Whenever I’m indecisive about starting a new artwork or research topic, there’s this inevitable instinctual postponing of the start date. And in that procrastination things begin to pile up. I’ve thought about starting a blog for a while now. The focus of said blog would be to just trace and document how I think, feel, and work through the conceptual interests that drive my material practice. I don’t have any answers to the questions I’m continually asking myself. I don’t even know if I’m even asking the right questions. Either way, the best solution that I’ve found to this manufactured problem is to just do the work. Shut up. And just do the work.
Over the past couple of years, it worked brilliantly. Because in that material work, a lot of things that were stuck in my brain always seem to find a way to inspire formal and material decisions. It’s a working man’s way of approaching a material art practice. But times are definitely different now. And for various reasons, that are outside my control, that material work hasn’t been able to be conducted. I could keep charging on, as I’ve outlined above, force myself to work even though the conditions aren’t amicable to such a deep dive into materials, as I’m accustomed to conducting in the past. But instead I thought I’d start a blog.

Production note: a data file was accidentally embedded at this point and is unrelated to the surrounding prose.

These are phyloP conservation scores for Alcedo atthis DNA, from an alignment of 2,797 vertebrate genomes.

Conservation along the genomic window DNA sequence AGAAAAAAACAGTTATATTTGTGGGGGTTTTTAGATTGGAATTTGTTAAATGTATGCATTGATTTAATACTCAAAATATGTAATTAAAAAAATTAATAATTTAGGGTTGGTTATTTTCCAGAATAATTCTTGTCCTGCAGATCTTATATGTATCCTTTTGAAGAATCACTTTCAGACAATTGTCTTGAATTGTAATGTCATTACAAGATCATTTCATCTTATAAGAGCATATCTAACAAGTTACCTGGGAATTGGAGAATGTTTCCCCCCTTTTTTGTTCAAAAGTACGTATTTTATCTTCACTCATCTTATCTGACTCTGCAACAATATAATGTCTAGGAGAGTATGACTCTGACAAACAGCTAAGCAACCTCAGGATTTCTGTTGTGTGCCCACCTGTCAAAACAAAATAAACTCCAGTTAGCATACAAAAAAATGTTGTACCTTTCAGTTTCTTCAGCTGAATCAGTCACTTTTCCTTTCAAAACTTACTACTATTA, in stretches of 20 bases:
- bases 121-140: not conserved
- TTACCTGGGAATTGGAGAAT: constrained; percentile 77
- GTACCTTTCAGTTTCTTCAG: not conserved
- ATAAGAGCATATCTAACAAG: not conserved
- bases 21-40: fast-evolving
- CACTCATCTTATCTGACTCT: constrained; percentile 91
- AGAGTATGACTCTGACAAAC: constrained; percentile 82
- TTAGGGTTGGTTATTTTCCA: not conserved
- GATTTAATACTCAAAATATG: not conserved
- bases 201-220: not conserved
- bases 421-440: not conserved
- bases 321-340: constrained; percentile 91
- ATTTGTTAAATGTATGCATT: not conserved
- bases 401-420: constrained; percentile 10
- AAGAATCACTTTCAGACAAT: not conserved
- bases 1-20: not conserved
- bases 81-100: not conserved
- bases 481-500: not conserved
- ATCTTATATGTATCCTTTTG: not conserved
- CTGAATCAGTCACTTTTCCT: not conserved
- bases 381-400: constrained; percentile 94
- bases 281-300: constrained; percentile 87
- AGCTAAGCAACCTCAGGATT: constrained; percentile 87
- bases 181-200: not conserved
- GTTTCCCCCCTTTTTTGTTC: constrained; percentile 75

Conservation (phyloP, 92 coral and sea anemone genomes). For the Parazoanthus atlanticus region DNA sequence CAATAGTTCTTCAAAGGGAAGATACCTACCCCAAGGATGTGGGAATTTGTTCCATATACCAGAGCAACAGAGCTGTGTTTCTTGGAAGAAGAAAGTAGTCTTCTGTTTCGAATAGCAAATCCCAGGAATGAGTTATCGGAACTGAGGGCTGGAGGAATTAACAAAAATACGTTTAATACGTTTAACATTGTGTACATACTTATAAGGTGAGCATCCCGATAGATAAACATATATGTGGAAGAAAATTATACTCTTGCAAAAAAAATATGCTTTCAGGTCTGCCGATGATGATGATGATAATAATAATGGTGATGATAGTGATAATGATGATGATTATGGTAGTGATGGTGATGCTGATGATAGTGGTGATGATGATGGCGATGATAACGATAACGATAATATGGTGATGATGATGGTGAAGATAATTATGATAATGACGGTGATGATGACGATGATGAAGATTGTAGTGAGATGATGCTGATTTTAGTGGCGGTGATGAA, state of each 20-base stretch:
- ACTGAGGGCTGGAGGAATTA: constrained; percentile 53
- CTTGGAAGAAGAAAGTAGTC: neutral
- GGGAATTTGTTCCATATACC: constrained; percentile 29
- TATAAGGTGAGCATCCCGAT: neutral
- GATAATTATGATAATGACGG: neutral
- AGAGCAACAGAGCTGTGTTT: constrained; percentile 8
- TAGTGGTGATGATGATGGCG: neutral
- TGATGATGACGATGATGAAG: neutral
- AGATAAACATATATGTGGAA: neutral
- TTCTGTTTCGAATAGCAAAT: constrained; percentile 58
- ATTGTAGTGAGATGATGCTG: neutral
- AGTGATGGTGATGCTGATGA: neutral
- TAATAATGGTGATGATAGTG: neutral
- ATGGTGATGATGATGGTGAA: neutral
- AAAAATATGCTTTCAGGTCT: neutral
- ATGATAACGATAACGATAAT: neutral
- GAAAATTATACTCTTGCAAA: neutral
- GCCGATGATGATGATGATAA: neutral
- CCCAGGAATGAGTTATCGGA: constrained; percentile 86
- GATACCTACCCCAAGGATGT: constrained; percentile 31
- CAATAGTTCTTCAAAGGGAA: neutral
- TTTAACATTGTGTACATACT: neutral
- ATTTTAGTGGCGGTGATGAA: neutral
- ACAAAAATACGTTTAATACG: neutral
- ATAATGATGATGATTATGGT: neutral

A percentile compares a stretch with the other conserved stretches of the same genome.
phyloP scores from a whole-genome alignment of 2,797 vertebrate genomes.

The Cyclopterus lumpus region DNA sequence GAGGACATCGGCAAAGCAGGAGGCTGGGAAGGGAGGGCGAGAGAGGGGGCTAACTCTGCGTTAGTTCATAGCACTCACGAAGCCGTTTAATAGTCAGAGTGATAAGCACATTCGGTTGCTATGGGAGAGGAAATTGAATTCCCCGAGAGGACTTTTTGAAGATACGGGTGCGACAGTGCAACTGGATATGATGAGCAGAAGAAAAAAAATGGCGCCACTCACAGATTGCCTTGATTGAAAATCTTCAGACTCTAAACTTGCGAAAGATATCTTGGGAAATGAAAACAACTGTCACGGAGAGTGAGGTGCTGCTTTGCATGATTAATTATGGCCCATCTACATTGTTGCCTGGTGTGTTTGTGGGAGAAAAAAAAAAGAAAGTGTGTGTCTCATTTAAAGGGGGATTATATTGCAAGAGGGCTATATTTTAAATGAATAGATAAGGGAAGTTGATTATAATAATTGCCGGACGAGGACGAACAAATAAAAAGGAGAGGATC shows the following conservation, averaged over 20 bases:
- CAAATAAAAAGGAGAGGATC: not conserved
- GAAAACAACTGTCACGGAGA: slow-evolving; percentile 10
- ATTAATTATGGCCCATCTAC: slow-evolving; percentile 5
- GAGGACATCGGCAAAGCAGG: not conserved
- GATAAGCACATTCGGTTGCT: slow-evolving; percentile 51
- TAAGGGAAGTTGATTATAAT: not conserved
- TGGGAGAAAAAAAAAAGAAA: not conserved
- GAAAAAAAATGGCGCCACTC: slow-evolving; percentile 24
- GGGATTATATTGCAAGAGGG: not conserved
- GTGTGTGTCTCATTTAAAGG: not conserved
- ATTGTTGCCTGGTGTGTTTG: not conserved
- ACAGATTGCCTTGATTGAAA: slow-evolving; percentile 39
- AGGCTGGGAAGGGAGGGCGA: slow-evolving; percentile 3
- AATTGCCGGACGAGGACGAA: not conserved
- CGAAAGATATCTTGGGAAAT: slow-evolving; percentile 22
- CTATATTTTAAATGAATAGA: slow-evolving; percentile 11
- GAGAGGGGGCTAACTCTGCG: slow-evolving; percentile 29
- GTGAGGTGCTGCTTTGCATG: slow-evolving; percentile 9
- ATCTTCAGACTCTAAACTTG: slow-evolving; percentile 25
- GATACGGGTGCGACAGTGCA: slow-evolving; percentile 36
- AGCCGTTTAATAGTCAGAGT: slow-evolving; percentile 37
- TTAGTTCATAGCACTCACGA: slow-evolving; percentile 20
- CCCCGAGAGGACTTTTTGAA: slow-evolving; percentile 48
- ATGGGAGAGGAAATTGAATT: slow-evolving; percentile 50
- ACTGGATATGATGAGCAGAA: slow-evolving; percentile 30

There is never a drought of ideas or inspiration for artwork, at least in my own experience. Because I’ve worked for hundreds of hours, in the past couple of years, to sort of build that avenue or boulevard between my conceptual interests and the formal and material decisions I make. But right now, it’s as if it’s not so much about using that boulevard. I think right now, it’s more about going back and maintaining that path.
About two weeks ago, the city came by and laid down new asphalt throughout the neighborhood. And from my apartment I could hear and feel the work that was being done. As this old asphalt was torn asunder, the concrete underneath was still intact. The street was still there, of course. But the working surface was changing. Things change. Things grow. And as this work progressed, the city workers brought in huge machinery in order to relevel the street. Followed by pouring a new layer of petroleum asphalt over the concrete. I think that’s a good way to illustrate what and how I’m feeling these days. There’s a lot of work being done. It’s loud. Like “Hey! I’m working here!” But it’s really not that much to it. I think it’s necessary work, that needs to be done. I don’t know if any of this makes sense to anybody reading this. But I’m comfortable having a more nebulous perspective on art and my art practice. I may change my mind and rip up this new layer of asphalt and start again. Nevertheless, the concrete underneath remains unchanged. That boulevard between concepts and formal and materials decisions is not going anywhere. So why do I feel the way I feel? There’s an urgency and a pervasive frustration that keeps me going down a not so beneficial path. But through writing this first blog entry I think I am metaphorically stopping myself. Taking a deep breath. And just looking around. Let’s see what happens.